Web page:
Clear vision is something that individuals who have been wearing prescription eyeglasses for a long time appreciate very much. Without eyeglasses, people with eye refractive errors (i.e. nearsighted, farsighted, etc.) would easily find themselves having a hard time reading from a distance and distinguishing objects around them, resulting in headaches and frustration.
Although you may love wearing specs and have different eyeglass frames for various occasions, there are times when you’d want to show off the beauty of your eyes without a pair of eyeglasses getting in the way. Contact lenses are an option, but some find these clear discs of plastic too bothersome and come with risks that are not worth taking. Fortunately, you can count on LASIK eye surgery in Los Angeles to give you clearer, sharper vision.
What is LASIK Eye Surgery?
LASIK stands for laser-assisted in-situ keratomileusis and is a popular refractive surgery to reshape the cornea of the eyes, thereby correcting refractive errors and eliminating the need for corrective lenses or eyeglasses. Technology for laser eye surgery gained FDA approval in the late 1980s. Since 1991, there have been several developments in the field of refractive surgery, such as bladeless flap incisions, faster lasers, and larger spot areas. Today, LASIK typically involves the creation of a flap in the cornea and reshaping it with a laser to correct refractive problems.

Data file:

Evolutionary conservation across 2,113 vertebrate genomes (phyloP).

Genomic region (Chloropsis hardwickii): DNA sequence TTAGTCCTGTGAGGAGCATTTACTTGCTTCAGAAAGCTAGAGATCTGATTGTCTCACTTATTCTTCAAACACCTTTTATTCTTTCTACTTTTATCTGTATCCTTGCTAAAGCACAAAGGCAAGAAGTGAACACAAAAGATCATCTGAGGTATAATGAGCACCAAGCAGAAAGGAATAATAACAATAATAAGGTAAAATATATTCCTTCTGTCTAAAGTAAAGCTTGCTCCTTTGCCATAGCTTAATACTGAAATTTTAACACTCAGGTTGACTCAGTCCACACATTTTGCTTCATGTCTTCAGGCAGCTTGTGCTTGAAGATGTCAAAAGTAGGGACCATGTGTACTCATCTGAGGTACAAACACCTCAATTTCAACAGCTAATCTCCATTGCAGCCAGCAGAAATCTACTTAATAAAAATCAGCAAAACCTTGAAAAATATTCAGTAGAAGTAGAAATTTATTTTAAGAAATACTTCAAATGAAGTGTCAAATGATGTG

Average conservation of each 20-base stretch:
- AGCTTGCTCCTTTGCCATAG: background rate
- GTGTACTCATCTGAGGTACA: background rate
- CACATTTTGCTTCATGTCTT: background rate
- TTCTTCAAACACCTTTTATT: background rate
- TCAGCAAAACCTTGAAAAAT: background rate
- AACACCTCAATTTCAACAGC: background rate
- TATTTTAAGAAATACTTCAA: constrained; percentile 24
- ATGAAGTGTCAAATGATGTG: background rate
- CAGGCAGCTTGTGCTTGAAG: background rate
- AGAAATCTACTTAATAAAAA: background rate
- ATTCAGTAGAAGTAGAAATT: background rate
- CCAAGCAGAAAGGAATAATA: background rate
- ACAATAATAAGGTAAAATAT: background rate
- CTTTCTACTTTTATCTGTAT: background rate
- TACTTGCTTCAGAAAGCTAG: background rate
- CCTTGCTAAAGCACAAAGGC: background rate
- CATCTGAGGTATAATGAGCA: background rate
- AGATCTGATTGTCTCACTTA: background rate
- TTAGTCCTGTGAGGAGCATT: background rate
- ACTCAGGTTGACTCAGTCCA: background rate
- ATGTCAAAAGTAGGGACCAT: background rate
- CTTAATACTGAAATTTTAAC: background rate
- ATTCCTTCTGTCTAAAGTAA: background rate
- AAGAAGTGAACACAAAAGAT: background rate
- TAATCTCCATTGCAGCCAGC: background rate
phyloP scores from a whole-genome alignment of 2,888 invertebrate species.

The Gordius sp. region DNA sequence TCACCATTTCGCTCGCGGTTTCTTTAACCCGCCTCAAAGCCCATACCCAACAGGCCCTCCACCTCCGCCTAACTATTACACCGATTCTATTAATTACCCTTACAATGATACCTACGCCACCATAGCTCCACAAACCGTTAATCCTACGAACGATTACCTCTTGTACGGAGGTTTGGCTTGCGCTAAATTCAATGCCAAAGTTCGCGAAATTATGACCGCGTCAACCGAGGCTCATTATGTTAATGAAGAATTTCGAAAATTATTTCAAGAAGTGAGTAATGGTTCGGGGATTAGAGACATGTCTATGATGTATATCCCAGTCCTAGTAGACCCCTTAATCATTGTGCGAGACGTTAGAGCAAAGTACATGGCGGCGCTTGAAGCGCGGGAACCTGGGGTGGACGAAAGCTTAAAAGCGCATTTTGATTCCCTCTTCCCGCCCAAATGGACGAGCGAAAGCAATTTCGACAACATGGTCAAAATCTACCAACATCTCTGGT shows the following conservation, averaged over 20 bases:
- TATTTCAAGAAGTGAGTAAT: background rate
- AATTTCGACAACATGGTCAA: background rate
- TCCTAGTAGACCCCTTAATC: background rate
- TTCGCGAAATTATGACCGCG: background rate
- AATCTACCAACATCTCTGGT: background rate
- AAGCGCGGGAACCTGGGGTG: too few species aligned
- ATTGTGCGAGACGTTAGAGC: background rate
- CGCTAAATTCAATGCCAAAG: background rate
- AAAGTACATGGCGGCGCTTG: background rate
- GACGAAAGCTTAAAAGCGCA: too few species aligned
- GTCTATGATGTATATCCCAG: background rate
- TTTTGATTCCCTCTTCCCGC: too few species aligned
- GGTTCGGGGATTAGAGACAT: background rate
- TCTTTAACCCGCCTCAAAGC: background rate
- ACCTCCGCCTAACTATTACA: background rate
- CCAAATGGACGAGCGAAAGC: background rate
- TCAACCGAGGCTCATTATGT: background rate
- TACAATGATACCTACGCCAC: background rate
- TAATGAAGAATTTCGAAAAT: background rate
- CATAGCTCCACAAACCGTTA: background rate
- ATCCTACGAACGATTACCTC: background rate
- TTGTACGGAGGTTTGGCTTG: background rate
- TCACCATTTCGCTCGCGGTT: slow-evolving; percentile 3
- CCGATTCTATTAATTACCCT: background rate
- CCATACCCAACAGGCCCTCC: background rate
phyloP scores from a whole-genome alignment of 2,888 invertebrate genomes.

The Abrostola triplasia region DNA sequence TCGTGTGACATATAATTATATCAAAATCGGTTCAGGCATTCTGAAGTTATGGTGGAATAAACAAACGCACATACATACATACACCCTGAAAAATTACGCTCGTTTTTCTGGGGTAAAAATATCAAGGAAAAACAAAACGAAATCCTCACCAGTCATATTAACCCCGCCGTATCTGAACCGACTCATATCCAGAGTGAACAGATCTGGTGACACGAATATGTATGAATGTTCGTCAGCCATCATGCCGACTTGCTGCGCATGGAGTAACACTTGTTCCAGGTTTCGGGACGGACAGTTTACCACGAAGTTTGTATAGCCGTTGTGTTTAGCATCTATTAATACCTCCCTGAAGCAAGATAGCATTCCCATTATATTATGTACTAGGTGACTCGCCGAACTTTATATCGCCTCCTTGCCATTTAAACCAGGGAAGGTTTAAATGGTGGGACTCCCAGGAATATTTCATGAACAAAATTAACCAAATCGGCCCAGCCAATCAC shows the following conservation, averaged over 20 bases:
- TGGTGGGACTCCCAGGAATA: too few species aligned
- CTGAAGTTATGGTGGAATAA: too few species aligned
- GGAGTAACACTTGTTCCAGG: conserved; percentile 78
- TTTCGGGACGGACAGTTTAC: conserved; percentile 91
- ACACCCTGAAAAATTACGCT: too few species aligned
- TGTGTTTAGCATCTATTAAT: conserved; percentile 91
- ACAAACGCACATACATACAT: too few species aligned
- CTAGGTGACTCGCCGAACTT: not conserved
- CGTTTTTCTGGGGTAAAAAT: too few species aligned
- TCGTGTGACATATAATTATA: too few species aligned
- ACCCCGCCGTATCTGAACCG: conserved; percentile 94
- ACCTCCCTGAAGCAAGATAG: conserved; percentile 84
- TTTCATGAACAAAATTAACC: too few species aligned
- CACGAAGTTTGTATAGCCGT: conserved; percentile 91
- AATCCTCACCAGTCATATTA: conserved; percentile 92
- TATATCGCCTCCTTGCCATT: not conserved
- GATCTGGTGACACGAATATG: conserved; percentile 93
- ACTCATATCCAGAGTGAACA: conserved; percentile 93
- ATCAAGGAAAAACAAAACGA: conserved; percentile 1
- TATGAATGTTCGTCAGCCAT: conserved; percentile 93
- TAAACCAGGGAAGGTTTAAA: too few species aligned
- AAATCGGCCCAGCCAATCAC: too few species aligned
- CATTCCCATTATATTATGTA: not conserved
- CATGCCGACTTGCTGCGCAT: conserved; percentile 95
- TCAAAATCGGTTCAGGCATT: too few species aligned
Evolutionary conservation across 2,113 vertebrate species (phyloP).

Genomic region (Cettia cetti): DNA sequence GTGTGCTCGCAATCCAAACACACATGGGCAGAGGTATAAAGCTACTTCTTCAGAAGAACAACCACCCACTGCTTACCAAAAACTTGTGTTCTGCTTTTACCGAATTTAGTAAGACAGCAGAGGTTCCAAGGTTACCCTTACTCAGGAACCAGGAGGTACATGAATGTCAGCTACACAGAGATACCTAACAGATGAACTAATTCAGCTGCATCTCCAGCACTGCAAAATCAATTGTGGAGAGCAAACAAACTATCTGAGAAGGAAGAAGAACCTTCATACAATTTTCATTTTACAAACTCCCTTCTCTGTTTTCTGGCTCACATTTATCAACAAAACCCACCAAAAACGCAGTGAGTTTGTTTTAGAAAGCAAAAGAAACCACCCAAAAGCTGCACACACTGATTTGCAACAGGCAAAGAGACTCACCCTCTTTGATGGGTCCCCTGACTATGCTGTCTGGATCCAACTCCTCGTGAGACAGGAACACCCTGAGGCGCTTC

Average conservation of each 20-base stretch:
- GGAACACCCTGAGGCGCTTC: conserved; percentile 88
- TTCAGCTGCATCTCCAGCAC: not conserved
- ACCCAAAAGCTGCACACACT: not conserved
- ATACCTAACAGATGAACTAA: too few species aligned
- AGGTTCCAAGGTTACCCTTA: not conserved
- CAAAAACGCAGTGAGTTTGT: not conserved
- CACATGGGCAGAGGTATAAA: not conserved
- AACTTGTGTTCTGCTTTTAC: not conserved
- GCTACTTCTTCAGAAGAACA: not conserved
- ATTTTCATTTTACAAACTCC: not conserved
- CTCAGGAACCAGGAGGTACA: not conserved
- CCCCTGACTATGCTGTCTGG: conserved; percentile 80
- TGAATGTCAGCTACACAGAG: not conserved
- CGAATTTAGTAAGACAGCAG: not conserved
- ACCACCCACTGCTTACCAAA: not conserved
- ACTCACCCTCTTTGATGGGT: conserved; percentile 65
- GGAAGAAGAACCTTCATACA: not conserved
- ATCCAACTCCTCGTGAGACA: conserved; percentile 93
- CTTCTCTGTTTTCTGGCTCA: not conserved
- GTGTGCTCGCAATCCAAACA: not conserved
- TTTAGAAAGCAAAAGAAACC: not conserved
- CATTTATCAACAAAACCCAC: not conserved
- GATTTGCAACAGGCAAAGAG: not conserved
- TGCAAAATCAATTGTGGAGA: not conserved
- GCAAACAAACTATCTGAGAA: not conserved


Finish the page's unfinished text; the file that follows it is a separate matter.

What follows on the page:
When is LASIK Eye Surgery a good choice?
Take note, however, that LASIK is not for everyone. More often than not, LASIK is best for individuals with a moderate degree of refractive error. LASIK surgeons in Los Angeles such as those from Excel Laser Vision Institute recommend the procedure to clients with nearsightedness, farsightedness, and astigmatism. Surgeons will conduct a comprehensive evaluation of your eyes before the surgery to determine suitability and identify factors that can potentially lead to complications.
How do you prepare for it?
Once you’re deemed a good candidate for LASIK, there are some things that you need to do beforehand. First, you’ll have to stop wearing contact lenses before surgery and switch to eyeglasses for the meantime. The number of weeks that you have to lay off the contacts will depend on your situation and how long you’ve been wearing them. Second, avoid the use of eye makeup, creams, and false eyelashes before the surgery. Third, arrange for someone to drive or take you home after the surgery. Clear vision does not come immediately after the procedure, so expect to have blurry vision immediately after the surgery.